A child’s reaction to death often will differ, from extreme sobbing and feelings of emotional distress, to not really being bothered at all and asking when the next movie will start. A lot of factors might influence your child’s reaction and how your child will deal with the loss of a family member. The relationship of the deceased to the child being the greatest factor, how the loss affects routine, stability in the home etc. This is also the same for your child’s grieving process. Some children might only start to grieve when they feel emotionally safe enough to do so.
How then, can you as parent talk to your child about death?
- Do not dodge the question
Children will ask you questions that might be very hard to answer at times. But it is important to remember that when a child asks a question, they are searching for an answer to help them understand concepts their little mind is trying to understand. Thus, ignoring the topic or dodging a question, might leave your child making assumptions, or make them feel as if their question is not relevant.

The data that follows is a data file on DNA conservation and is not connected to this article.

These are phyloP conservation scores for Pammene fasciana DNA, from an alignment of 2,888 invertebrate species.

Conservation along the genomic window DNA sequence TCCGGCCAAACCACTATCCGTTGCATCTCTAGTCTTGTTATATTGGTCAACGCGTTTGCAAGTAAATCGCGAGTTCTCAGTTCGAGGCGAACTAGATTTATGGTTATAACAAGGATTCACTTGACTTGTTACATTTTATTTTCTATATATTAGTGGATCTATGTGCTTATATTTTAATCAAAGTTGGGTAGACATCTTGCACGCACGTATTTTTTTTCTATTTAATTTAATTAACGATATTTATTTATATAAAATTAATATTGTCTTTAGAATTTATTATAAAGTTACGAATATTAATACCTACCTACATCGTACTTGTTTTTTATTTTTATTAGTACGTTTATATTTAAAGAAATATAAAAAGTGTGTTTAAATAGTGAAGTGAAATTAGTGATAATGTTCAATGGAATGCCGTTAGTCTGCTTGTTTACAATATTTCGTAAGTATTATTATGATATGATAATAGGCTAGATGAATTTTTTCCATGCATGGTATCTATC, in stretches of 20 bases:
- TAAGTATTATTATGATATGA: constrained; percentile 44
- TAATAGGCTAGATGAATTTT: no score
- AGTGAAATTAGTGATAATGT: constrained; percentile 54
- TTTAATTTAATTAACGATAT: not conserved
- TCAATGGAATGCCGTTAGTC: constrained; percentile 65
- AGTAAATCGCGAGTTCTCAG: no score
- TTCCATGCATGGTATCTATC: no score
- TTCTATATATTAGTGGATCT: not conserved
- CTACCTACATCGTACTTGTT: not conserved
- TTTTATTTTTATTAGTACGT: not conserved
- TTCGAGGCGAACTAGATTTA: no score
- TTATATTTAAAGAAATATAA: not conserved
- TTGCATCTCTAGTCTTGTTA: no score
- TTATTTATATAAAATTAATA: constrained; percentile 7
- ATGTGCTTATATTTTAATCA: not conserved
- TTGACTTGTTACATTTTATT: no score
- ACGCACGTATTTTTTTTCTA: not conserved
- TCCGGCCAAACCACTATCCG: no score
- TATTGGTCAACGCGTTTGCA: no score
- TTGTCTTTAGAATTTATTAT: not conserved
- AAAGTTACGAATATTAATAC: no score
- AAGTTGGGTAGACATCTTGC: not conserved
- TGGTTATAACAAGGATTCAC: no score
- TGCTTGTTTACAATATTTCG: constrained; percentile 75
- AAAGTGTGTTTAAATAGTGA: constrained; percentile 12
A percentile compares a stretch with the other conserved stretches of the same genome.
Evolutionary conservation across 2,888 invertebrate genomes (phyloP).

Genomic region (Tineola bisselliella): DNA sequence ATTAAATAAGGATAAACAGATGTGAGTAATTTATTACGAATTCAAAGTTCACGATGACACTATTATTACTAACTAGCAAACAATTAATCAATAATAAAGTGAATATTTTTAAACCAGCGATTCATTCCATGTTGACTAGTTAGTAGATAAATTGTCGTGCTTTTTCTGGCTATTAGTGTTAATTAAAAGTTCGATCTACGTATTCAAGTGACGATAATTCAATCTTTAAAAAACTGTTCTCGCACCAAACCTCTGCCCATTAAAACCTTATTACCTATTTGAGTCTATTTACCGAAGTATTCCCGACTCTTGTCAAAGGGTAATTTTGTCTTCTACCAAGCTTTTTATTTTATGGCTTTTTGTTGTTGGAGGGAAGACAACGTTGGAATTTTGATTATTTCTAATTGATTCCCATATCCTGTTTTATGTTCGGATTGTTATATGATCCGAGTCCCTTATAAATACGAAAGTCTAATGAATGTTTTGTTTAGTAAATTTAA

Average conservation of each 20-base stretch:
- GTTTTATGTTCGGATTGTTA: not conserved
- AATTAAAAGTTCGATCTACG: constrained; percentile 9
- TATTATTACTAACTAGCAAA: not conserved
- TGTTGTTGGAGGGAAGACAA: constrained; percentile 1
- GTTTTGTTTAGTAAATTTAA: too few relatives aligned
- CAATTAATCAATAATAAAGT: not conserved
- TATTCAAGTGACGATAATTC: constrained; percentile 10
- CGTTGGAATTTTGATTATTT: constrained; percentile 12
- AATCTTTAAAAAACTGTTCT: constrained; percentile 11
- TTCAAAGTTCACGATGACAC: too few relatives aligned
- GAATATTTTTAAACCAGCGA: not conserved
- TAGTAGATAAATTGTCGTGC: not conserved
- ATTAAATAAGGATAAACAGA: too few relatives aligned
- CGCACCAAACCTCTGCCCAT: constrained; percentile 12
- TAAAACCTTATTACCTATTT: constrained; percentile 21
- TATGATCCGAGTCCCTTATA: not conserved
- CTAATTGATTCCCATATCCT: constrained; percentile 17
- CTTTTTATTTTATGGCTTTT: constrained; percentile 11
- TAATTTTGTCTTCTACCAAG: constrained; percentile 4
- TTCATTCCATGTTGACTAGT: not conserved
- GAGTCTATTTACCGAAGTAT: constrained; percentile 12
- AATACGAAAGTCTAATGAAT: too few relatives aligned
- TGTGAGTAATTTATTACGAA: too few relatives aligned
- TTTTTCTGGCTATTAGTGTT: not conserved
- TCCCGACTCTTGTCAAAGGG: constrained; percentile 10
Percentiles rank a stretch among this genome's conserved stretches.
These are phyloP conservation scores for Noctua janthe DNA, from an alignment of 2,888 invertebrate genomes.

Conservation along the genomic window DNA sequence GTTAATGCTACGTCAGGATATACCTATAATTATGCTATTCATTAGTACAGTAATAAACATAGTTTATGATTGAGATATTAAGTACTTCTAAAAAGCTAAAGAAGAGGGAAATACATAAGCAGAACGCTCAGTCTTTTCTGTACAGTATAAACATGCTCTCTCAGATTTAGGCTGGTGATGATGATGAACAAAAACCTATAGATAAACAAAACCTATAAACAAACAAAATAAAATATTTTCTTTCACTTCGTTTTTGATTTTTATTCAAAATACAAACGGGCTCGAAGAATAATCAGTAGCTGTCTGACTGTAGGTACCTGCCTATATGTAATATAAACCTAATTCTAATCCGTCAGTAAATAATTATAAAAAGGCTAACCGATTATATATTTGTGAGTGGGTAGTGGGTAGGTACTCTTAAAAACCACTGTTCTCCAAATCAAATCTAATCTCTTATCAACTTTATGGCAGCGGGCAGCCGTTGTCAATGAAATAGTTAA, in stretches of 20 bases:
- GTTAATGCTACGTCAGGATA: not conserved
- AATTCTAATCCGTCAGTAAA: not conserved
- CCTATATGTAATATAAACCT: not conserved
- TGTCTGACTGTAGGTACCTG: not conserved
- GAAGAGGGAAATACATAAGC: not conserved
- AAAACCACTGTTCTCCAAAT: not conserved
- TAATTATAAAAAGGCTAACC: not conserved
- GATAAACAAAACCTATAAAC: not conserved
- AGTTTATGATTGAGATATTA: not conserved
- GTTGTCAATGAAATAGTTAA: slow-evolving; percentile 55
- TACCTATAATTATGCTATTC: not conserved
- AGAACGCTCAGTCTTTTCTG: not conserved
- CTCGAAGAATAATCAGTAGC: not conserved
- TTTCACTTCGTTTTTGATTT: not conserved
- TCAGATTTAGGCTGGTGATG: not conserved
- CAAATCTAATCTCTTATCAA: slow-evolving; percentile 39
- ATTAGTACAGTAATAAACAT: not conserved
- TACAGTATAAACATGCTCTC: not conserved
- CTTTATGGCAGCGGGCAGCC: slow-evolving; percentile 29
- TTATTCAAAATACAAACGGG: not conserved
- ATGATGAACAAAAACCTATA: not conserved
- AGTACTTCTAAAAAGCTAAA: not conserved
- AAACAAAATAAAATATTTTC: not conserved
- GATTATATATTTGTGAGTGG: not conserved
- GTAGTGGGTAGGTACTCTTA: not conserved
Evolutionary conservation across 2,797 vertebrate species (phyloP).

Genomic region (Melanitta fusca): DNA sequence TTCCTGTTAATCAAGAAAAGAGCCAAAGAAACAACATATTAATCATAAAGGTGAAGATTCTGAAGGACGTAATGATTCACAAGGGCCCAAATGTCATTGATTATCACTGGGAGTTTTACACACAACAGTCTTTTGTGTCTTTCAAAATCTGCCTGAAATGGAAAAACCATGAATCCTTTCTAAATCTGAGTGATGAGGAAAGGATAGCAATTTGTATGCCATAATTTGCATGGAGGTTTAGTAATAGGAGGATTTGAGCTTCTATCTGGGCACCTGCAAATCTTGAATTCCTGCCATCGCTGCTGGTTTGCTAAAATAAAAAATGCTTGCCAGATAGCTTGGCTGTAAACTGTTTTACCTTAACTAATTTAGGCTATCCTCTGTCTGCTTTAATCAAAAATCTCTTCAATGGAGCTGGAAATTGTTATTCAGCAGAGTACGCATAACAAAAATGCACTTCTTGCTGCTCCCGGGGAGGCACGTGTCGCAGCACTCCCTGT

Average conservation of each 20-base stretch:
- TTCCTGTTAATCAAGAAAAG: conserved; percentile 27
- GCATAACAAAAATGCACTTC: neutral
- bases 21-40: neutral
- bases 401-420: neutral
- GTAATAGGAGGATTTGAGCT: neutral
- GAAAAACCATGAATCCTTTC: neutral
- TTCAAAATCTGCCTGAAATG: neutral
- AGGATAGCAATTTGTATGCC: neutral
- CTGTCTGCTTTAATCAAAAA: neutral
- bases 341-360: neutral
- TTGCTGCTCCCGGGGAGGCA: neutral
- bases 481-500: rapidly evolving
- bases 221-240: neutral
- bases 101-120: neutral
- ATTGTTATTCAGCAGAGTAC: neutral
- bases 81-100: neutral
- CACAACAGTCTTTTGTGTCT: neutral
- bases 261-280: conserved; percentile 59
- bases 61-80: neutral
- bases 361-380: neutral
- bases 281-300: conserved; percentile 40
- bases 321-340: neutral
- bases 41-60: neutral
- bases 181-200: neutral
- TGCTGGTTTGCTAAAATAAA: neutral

- Give simple, brief answers
Offer your child a clear, age appropriate, sort answer to the questions he asks. It is not necessary to go into detail about circumstances around the death or deceased, just an honest (age appropriate) answer to what your child asks. For example, should your child ask where grandma is now, you can answer that grandma passed away, or died and is in heaven now. You do not have to explain heaven, if your child does not ask about it further.
- Make it visual
Again, stay at an age appropriate level with your child. Use children’s books and stories to help explain death, and how people react to death. Children’s story books are a great way to ‘normalize’ the phenomenon and visually demonstrate to children how people react & that in the end you can overcome the sadness. Make a memory box of the deceased together, with items that your child deems important. When the sadness or longing becomes too much, go through the memory box together and remember all the good times you had with your loved one.